Author Topic: North Nevada & Utah in summer  (Read 6511 times)

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Offline CarmignanoCaponord

Re: North Nevada & Utah in summer
« Reply #15 on: May 05, 2013, 03:20:42 pm »
Hi Guys!


Finally I bought my airplane ticket to Portland. I decided to start my adventure on the coast of Oregon, could be Astoria or Newport, I have to decide. The road I will do follow the TransAm until West Yellowstone, where I will take one or two days to visit this fantastic NP. About Yellowstone, there are some risks for cyclist regarding Grizzly and other animals? In the park I will stay in the lodge and in Grant Village campsites.

After Yellowstone (from the coast of Oregon, with the TransAm trail, are about already 2000 km done), I will go to east accross BigHorn NF and accross Wyoming, then Rapid City and Sioux Falls in SD. Then Iowa and until Muscatine to take Northern Tier. In Cleveland I will leave the NT to go towards NYC, via Pennsylvania.

What do you think?? The only thing I was thinking is that the central part of my trip seems a little boring..SD and Iowa are flat and with endless road. Suggestions more than welcome ;)

Offline John Nelson

Re: North Nevada & Utah in summer
« Reply #16 on: May 05, 2013, 03:58:40 pm »
About Yellowstone, there are some risks for cyclist regarding Grizzly and other animals? In the park I will stay in the lodge and in Grant Village campsites.

If you stay in established campgrounds and store your food in the provided bear boxes, you will have no problems with bears or other animals. Be aware that the lodges are quite expensive and require reservations far in advance. If you have camping equipment with you, the campgrounds are very nice and I don't see a need to stay in the lodges.

The only thing I was thinking is that the central part of my trip seems a little boring..SD and Iowa are flat and with endless road.
If you want to see America, then you'll want to see the central plains too. Every place has its own charm. Those flat roads for a while will seem like a nice break from all the hilly terrain you will have been doing. Many towns on the plains will let you camp in their city parks and use their swimming pools for free. And the people are very friendly.

Offline CarmignanoCaponord

Re: North Nevada & Utah in summer
« Reply #17 on: May 05, 2013, 04:35:16 pm »
Hi John!

Yes I will have everything for camping, tent, food and camp kitchen! I was thinking to Lodge only to be sure with bears ;) Personally I love to do camping and I would like to sleep in my tent in YNP. For the flat territories I have no problem with them, I love desolated and desert landscapes, after Australia 2012 I think I will have no problem with central america.. just a view of SD and Iowa extremely flat...but as you said, will be a nice break from the very hard terrain did before in Oregon, Idaho, Montana and Wyoming too! ;)

Can't wait to be there!!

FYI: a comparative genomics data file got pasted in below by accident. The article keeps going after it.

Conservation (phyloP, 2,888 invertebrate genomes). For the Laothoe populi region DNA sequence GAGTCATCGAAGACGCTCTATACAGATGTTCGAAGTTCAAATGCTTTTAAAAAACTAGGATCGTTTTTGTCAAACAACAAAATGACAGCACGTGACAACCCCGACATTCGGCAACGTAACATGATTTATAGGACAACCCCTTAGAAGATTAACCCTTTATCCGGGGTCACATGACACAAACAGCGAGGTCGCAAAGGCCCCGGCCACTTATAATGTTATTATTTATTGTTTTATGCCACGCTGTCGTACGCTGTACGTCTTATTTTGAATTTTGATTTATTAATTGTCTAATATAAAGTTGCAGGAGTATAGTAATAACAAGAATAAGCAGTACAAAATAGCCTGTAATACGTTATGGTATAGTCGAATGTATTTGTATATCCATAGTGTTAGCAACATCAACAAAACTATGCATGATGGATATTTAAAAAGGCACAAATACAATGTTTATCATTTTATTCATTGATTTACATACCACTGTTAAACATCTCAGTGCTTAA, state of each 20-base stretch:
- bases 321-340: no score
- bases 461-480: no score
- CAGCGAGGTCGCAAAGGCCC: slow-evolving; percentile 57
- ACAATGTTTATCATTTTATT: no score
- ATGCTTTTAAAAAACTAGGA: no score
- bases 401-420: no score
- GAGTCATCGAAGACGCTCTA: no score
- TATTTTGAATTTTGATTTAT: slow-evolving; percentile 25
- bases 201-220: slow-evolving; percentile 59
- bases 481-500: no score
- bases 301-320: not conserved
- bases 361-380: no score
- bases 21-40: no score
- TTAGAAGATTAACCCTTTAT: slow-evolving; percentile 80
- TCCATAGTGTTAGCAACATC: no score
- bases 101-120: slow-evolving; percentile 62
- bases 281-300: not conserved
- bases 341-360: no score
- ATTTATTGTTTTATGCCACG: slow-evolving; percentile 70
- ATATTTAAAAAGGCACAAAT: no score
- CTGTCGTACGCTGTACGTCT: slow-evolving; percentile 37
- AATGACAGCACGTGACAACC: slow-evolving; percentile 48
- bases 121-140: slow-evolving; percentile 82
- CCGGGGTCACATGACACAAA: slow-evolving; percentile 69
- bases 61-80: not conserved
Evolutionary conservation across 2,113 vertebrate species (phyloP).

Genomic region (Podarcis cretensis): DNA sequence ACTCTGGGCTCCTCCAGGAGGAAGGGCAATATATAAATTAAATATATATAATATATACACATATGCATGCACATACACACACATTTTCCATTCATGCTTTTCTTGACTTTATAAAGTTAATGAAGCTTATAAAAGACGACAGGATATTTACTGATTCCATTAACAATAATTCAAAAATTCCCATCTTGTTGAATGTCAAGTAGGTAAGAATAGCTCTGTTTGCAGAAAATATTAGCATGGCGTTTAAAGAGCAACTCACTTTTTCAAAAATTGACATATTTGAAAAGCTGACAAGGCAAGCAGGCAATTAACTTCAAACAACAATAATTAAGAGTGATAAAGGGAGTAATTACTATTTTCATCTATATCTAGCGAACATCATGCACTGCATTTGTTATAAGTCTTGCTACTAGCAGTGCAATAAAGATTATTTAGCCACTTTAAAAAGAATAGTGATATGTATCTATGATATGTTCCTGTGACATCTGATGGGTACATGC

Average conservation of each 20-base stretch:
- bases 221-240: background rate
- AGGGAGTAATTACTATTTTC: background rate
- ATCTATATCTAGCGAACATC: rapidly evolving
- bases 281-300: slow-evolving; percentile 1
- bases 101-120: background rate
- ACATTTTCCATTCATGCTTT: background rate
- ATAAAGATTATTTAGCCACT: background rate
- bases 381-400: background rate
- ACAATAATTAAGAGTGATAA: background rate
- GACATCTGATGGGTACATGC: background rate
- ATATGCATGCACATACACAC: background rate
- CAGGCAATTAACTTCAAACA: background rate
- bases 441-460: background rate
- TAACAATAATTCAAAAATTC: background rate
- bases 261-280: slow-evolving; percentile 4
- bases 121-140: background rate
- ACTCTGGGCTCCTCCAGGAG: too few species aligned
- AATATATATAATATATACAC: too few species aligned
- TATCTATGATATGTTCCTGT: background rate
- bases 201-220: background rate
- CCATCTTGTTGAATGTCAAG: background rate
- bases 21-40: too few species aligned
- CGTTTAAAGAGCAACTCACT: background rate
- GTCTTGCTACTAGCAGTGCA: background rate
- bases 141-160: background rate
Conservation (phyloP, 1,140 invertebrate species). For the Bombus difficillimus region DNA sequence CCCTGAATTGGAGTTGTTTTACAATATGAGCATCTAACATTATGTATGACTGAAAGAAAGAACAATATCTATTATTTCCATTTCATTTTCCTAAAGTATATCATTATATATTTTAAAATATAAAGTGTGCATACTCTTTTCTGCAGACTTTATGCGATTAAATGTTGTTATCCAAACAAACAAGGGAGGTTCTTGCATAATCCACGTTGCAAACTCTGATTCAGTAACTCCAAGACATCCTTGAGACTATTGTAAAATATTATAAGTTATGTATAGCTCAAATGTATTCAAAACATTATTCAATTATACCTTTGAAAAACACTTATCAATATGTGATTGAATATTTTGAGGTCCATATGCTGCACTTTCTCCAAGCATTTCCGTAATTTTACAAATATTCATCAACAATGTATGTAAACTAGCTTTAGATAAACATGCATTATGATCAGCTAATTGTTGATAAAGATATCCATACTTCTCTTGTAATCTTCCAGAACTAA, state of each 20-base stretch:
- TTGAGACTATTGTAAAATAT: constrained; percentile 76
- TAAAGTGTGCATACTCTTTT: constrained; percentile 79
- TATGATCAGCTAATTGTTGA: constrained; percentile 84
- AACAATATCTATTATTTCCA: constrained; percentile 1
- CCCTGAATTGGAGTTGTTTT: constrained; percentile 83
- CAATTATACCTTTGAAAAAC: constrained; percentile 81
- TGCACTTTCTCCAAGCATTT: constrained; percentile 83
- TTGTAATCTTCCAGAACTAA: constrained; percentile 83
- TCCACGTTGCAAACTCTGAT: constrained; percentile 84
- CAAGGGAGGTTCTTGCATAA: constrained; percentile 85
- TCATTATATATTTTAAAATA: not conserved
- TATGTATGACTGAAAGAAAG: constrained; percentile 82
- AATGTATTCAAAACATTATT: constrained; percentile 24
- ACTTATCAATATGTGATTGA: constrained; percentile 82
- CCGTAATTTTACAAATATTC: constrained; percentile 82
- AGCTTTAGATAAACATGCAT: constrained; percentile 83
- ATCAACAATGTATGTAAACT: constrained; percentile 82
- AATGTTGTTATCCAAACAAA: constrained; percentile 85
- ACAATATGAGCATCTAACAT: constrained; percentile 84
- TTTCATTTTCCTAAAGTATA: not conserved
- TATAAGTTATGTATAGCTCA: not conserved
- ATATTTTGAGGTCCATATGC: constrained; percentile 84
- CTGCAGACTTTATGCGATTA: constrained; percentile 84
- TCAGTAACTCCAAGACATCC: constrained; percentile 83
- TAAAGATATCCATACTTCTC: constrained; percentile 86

Andrea

Offline BikeFreak

Re: North Nevada & Utah in summer
« Reply #18 on: May 05, 2013, 05:30:34 pm »
Although too late already ...

+1 on Northern Tier suggestion. I did both the Northern Tier and the Transam and I would choose the Northern Tier any time.

Andrea: You mention hard terrain in Oregon, Idaho, Montana and Wyoming ... wait till you get to Missouri, Kentucky and Virginia ... it will hit you like a sledge hammer :-).

Many cyclists try to explain the severeness of the hilly roads in the Eastern states. Below I personally think I managed to illustrate what people are trying to explain. In one day you might have 20-30 of those crazy hills - I would prefer 2 Rocky Mountains passes in one day at any time:

Lucas

Offline CarmignanoCaponord

Re: North Nevada & Utah in summer
« Reply #19 on: May 06, 2013, 02:43:54 am »
Hi Lucas

Understand what you mean, I just ended my first Ultracycling event from Paris to Milan and believe me...it was terrible talking about terrain! Exactly hills like yours in photo, I did 1322 km in 6 days and 9102 mt of altimetry! Crazy ;) Better an high pass than 30 hills right! I think that the very hard part of my trip will be in the first part until Big Horn National Forest, then with the central states should be a more relaxed and fast trip. I thought to take northern tier from the start, but Yellowstone and Grand Teton have a very strong appeal!

Andrea

Offline John Nelson

Re: North Nevada & Utah in summer
« Reply #20 on: May 06, 2013, 01:15:33 pm »
A high pass is better than 30 hills, mentally at least. With a high pass, it seems like you're actually getting somewhere. With 30 hills in a row, they all seem pointless.

Offline BikeFreak

Re: North Nevada & Utah in summer
« Reply #21 on: May 06, 2013, 02:38:09 pm »
Hi Lucas

Understand what you mean, I just ended my first Ultracycling event from Paris to Milan and believe me...it was terrible talking about terrain! Exactly hills like yours in photo, I did 1322 km in 6 days and 9102 mt of altimetry! Crazy ;) Better an high pass than 30 hills right! I think that the very hard part of my trip will be in the first part until Big Horn National Forest, then with the central states should be a more relaxed and fast trip. I thought to take northern tier from the start, but Yellowstone and Grand Teton have a very strong appeal!

Andrea

Andrea:
I think we share some cycling experiences because I have also biked to Nordkapp, I also circled Australia and I also circled Iceland. Moreover I have done the Continental Divide passing the outskirts of Yellowstone, Grand Teton etc. I did the Northern Tier, Southern Tier, parts of Western Express ... I have seen a fair amount.

From ALL what I have seen in my entire life, nothing comes close to the scenery in southern Utah along the Western Express - not even the Grand Canyon. I was completely amazed - I could have taken photographs constantly. It is just SO beautiful and picturesque. The scenery up North in the Yellowstone is well ... something you can find many places - you find similar scenery even in Norway - however without any grizzly bears.

A Utah promotional video: http://www.youtube.com/watch?v=A6ut9vDAgXk

Lucas

Offline jamawani

Re: North Nevada & Utah in summer
« Reply #22 on: May 06, 2013, 07:58:07 pm »
Andrea -

I'm from Buffalo, Wyoming and have some strip maps I made a few years ago crossing northern Wyoming.  The Bighorn Mountains are nothing to laugh at - big climbs - esp. from the West, 2000m.  I am planning to be gone - but some family member should be there at my house in Buffalo - big house on a hill with mountain views - if you need a place to relax and do laundry.